Notice that we can understand unicorns and Harry Potters and dragons even if they do not really exist. We can understand their essences without knowing if they exist or not. This is only possible because their essences can be distinguished from their existences. For St. Thomas, this real distinction between their essence and existence is true for every single creature that we can think about or imagine: In each case, we can distinguish what they are from that they are. We can understand what they are even if we do not know if they really exist.
But if non-gods are those beings whose essence can be separated from their existence, then according to St. Thomas, God must be that being whose essence cannot be separated from his existence. He is that being whose essence is existence. For St. Thomas, therefore, God is the act of existing. He is existing itself (cf. Summa theologiae I.3.3).
Compare the following definitions: A dog is that animal that barks because barking is what distinguishes dogs from non-dogs. In the same way, God is that being whose essence is his existence because his essence is his existence, which is what distinguishes God from non-gods. Both definitions are comparable in logical structure because both are outcomes of the same conceptual process of defining things by identifying class-specific characteristics.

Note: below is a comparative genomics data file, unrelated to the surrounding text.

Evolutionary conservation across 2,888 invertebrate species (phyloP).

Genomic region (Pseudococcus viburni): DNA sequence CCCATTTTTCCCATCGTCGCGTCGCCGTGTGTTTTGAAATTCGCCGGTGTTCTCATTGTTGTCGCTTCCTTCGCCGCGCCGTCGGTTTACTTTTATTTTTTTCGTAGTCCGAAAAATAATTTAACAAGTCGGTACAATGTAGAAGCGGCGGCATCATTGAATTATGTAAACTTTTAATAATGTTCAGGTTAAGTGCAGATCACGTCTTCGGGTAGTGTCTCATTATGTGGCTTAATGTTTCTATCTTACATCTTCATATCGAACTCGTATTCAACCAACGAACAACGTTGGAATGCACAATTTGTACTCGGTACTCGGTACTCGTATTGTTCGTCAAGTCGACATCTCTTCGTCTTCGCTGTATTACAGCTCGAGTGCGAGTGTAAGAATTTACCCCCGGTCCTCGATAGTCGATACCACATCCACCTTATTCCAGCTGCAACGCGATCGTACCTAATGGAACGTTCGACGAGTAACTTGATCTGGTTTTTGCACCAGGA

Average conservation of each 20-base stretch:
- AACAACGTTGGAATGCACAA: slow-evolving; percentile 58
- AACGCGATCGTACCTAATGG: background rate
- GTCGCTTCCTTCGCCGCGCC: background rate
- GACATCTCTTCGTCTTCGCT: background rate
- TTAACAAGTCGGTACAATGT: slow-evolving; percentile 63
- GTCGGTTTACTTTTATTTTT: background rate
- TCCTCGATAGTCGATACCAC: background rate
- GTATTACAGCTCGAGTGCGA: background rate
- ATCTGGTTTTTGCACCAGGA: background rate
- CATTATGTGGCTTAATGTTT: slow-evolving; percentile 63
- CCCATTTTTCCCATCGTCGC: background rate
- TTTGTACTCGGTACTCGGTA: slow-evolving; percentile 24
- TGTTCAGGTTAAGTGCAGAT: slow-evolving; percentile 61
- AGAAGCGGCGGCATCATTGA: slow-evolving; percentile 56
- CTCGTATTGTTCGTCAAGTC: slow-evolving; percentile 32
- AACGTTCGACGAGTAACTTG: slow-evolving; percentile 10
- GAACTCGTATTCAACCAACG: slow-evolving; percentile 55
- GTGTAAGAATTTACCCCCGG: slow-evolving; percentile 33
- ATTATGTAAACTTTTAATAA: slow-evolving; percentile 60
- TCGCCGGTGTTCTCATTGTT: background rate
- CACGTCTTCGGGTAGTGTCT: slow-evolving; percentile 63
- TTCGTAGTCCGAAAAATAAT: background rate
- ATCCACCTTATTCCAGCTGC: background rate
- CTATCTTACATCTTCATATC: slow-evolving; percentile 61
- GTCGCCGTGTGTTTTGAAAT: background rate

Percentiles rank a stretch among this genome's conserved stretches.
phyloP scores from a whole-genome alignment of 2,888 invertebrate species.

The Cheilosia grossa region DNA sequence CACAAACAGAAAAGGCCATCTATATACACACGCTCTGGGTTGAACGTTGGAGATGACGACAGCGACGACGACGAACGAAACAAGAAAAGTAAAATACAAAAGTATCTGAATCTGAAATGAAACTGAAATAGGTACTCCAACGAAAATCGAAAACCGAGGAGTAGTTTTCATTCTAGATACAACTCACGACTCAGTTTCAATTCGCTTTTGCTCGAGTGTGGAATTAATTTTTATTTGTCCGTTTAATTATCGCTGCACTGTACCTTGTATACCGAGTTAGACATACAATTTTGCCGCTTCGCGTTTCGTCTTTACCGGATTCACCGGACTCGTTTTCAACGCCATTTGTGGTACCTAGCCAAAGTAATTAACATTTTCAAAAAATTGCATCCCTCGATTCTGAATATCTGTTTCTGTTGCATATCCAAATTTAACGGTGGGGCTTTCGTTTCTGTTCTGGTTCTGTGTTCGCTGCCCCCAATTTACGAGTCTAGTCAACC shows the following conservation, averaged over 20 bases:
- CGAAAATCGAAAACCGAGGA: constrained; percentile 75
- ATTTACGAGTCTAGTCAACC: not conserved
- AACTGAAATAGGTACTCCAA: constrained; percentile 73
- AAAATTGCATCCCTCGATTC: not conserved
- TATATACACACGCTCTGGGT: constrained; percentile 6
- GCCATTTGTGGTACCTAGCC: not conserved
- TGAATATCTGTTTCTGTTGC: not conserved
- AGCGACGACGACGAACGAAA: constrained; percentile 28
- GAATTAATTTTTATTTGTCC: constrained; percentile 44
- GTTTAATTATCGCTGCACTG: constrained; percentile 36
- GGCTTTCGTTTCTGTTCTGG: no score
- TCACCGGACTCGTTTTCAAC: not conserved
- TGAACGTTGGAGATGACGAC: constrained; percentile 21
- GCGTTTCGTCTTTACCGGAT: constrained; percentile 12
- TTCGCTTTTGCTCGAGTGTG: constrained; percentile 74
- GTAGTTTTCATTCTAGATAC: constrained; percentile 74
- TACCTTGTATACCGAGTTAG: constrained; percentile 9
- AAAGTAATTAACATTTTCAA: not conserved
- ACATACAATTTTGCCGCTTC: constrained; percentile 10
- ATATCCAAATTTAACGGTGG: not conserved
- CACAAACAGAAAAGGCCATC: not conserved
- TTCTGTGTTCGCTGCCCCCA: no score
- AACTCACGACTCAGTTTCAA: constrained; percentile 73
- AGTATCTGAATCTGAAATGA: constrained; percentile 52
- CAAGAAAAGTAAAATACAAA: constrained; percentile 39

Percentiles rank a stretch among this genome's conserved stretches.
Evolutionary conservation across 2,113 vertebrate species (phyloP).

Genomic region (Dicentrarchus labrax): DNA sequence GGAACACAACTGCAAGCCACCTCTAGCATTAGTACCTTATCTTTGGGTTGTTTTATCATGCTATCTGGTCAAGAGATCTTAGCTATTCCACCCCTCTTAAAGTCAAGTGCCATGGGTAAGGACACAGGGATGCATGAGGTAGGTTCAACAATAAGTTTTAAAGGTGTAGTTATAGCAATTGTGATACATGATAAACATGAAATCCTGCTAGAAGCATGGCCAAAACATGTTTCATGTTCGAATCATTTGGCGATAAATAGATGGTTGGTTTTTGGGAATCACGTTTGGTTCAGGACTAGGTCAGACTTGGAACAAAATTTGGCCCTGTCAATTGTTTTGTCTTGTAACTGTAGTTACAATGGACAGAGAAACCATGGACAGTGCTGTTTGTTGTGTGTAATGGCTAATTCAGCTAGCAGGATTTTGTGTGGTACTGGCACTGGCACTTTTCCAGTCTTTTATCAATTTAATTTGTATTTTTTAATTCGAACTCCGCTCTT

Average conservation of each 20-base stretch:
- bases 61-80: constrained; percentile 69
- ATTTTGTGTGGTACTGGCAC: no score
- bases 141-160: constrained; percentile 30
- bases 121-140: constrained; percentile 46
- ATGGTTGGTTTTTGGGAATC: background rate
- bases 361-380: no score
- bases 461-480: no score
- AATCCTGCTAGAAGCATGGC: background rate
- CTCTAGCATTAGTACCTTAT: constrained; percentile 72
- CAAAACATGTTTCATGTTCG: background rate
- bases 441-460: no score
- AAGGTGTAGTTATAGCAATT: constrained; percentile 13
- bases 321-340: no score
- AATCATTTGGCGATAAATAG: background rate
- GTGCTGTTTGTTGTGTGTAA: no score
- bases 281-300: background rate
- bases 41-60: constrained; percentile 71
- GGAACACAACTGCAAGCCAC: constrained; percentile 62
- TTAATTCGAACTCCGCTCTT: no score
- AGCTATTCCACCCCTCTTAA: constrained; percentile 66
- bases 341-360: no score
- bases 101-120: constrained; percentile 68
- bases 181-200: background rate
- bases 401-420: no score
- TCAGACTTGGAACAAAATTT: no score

I remember learning about this definition for God for the first time. It was surprising and unexpected. I was more astounded when I realized—as St. Thomas himself realized—that this philosophical definition for God is one that is corroborated by the Bible. Recall Moses in front of the burning bush. When he asks God for his name, God replies that his name is “I am who am” (Ex. 3:14). God’s name is he who is. His name is existing itself!
But what does it mean to say that God is existing itself? For St. Thomas, the essence of God is deeply mysterious. Unlike everything else we can know or imagine, God is a verb! We are nouns and we surrounded by nouns, so we think in terms of nouns. Because of this, we cannot imagine or conceptualize a verb existing in itself. And yet, God is a verb. In a profoundly mysterious way, he is a verb with noun-like properties.
This account of God explains why he is always beyond our imagining and our understanding. We can only speak of him in comparison to the nouns we are familiar with, but everything that we say or think can only approximate the divine reality because no illustration can ever truly depict a naked verb.
But why does it matter if we conceive of God as existing itself? It matters because understanding what God is changes the way we understand how he works in a universe described by the natural sciences. With this definition of God in hand, we would realize that the laws of nature uncovered by physicists, chemists, and biologists, describe regularities that highlight how the Creator and his creatures act in the world together. We would realize that existence, and not design, is the sign par excellence of God’s activity in an evolving universe. We would discover that our salvation and our justification is the work we do with and through and in the God who has first given us our existence.